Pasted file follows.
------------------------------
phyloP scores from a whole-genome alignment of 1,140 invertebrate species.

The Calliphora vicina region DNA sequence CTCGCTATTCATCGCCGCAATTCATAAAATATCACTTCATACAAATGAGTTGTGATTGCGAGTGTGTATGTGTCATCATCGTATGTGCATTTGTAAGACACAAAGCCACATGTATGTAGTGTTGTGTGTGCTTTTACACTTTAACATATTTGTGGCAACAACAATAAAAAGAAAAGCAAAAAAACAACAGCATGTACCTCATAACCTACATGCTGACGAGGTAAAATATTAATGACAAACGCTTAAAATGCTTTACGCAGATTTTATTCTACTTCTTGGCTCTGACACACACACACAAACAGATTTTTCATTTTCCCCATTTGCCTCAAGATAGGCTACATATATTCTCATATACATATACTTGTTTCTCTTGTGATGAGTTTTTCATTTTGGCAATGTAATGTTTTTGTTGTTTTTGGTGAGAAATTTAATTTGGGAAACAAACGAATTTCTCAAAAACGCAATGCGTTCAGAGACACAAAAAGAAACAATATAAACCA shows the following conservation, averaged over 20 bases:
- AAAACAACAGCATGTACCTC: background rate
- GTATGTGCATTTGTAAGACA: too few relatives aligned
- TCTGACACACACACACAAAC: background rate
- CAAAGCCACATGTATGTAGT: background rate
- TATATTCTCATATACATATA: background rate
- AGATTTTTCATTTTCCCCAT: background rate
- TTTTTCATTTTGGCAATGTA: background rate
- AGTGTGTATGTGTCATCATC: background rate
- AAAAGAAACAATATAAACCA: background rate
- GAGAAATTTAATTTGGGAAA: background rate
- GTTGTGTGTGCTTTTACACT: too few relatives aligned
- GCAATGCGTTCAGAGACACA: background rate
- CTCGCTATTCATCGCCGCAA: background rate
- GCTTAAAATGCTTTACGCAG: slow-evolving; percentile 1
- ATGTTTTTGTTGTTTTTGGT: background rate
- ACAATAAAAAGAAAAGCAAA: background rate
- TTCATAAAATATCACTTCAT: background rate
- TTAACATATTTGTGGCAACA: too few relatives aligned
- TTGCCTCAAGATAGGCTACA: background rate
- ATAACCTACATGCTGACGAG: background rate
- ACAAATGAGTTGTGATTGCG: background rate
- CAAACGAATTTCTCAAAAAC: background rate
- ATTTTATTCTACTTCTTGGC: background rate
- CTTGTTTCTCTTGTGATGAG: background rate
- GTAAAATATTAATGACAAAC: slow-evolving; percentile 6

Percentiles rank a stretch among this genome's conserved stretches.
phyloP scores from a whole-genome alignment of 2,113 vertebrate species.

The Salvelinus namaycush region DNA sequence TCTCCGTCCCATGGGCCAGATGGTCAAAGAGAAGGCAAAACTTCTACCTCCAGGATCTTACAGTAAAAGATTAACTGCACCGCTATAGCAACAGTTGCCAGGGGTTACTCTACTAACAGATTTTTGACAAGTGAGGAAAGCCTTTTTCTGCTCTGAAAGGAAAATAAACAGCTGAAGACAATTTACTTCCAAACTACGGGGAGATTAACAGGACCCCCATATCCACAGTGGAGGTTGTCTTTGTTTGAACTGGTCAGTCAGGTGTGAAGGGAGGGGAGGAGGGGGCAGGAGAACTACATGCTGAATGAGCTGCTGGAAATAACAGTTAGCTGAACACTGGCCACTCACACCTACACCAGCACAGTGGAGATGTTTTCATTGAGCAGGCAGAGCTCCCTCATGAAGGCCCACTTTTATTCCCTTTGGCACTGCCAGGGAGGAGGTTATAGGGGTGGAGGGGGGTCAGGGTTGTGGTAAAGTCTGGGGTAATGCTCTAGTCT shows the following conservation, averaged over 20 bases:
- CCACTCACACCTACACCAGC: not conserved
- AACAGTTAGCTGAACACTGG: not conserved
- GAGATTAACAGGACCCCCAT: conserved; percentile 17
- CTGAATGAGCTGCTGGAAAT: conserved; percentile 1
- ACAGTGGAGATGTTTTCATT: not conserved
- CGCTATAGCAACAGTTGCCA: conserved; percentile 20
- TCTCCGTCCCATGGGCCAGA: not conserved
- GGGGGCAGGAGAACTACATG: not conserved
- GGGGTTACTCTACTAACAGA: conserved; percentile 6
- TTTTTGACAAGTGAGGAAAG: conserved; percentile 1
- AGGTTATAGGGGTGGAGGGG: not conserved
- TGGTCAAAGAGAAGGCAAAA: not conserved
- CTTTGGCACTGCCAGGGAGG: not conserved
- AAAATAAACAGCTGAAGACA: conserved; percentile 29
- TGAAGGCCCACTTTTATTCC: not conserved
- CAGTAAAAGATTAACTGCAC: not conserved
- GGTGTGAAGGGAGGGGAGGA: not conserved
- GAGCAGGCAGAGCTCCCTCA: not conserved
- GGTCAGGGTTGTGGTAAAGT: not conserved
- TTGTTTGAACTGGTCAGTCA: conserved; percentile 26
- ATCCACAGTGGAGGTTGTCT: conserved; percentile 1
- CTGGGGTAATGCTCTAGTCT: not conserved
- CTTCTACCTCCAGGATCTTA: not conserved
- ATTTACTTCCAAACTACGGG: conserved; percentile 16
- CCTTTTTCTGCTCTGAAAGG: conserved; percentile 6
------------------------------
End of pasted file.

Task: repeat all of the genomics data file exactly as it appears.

phyloP scores from a whole-genome alignment of 1,140 invertebrate species.

The Calliphora vicina region DNA sequence CTCGCTATTCATCGCCGCAATTCATAAAATATCACTTCATACAAATGAGTTGTGATTGCGAGTGTGTATGTGTCATCATCGTATGTGCATTTGTAAGACACAAAGCCACATGTATGTAGTGTTGTGTGTGCTTTTACACTTTAACATATTTGTGGCAACAACAATAAAAAGAAAAGCAAAAAAACAACAGCATGTACCTCATAACCTACATGCTGACGAGGTAAAATATTAATGACAAACGCTTAAAATGCTTTACGCAGATTTTATTCTACTTCTTGGCTCTGACACACACACACAAACAGATTTTTCATTTTCCCCATTTGCCTCAAGATAGGCTACATATATTCTCATATACATATACTTGTTTCTCTTGTGATGAGTTTTTCATTTTGGCAATGTAATGTTTTTGTTGTTTTTGGTGAGAAATTTAATTTGGGAAACAAACGAATTTCTCAAAAACGCAATGCGTTCAGAGACACAAAAAGAAACAATATAAACCA shows the following conservation, averaged over 20 bases:
- AAAACAACAGCATGTACCTC: background rate
- GTATGTGCATTTGTAAGACA: too few relatives aligned
- TCTGACACACACACACAAAC: background rate
- CAAAGCCACATGTATGTAGT: background rate
- TATATTCTCATATACATATA: background rate
- AGATTTTTCATTTTCCCCAT: background rate
- TTTTTCATTTTGGCAATGTA: background rate
- AGTGTGTATGTGTCATCATC: background rate
- AAAAGAAACAATATAAACCA: background rate
- GAGAAATTTAATTTGGGAAA: background rate
- GTTGTGTGTGCTTTTACACT: too few relatives aligned
- GCAATGCGTTCAGAGACACA: background rate
- CTCGCTATTCATCGCCGCAA: background rate
- GCTTAAAATGCTTTACGCAG: slow-evolving; percentile 1
- ATGTTTTTGTTGTTTTTGGT: background rate
- ACAATAAAAAGAAAAGCAAA: background rate
- TTCATAAAATATCACTTCAT: background rate
- TTAACATATTTGTGGCAACA: too few relatives aligned
- TTGCCTCAAGATAGGCTACA: background rate
- ATAACCTACATGCTGACGAG: background rate
- ACAAATGAGTTGTGATTGCG: background rate
- CAAACGAATTTCTCAAAAAC: background rate
- ATTTTATTCTACTTCTTGGC: background rate
- CTTGTTTCTCTTGTGATGAG: background rate
- GTAAAATATTAATGACAAAC: slow-evolving; percentile 6

Percentiles rank a stretch among this genome's conserved stretches.
phyloP scores from a whole-genome alignment of 2,113 vertebrate species.

The Salvelinus namaycush region DNA sequence TCTCCGTCCCATGGGCCAGATGGTCAAAGAGAAGGCAAAACTTCTACCTCCAGGATCTTACAGTAAAAGATTAACTGCACCGCTATAGCAACAGTTGCCAGGGGTTACTCTACTAACAGATTTTTGACAAGTGAGGAAAGCCTTTTTCTGCTCTGAAAGGAAAATAAACAGCTGAAGACAATTTACTTCCAAACTACGGGGAGATTAACAGGACCCCCATATCCACAGTGGAGGTTGTCTTTGTTTGAACTGGTCAGTCAGGTGTGAAGGGAGGGGAGGAGGGGGCAGGAGAACTACATGCTGAATGAGCTGCTGGAAATAACAGTTAGCTGAACACTGGCCACTCACACCTACACCAGCACAGTGGAGATGTTTTCATTGAGCAGGCAGAGCTCCCTCATGAAGGCCCACTTTTATTCCCTTTGGCACTGCCAGGGAGGAGGTTATAGGGGTGGAGGGGGGTCAGGGTTGTGGTAAAGTCTGGGGTAATGCTCTAGTCT shows the following conservation, averaged over 20 bases:
- CCACTCACACCTACACCAGC: not conserved
- AACAGTTAGCTGAACACTGG: not conserved
- GAGATTAACAGGACCCCCAT: conserved; percentile 17
- CTGAATGAGCTGCTGGAAAT: conserved; percentile 1
- ACAGTGGAGATGTTTTCATT: not conserved
- CGCTATAGCAACAGTTGCCA: conserved; percentile 20
- TCTCCGTCCCATGGGCCAGA: not conserved
- GGGGGCAGGAGAACTACATG: not conserved
- GGGGTTACTCTACTAACAGA: conserved; percentile 6
- TTTTTGACAAGTGAGGAAAG: conserved; percentile 1
- AGGTTATAGGGGTGGAGGGG: not conserved
- TGGTCAAAGAGAAGGCAAAA: not conserved
- CTTTGGCACTGCCAGGGAGG: not conserved
- AAAATAAACAGCTGAAGACA: conserved; percentile 29
- TGAAGGCCCACTTTTATTCC: not conserved
- CAGTAAAAGATTAACTGCAC: not conserved
- GGTGTGAAGGGAGGGGAGGA: not conserved
- GAGCAGGCAGAGCTCCCTCA: not conserved
- GGTCAGGGTTGTGGTAAAGT: not conserved
- TTGTTTGAACTGGTCAGTCA: conserved; percentile 26
- ATCCACAGTGGAGGTTGTCT: conserved; percentile 1
- CTGGGGTAATGCTCTAGTCT: not conserved
- CTTCTACCTCCAGGATCTTA: not conserved
- ATTTACTTCCAAACTACGGG: conserved; percentile 16
- CCTTTTTCTGCTCTGAAAGG: conserved; percentile 6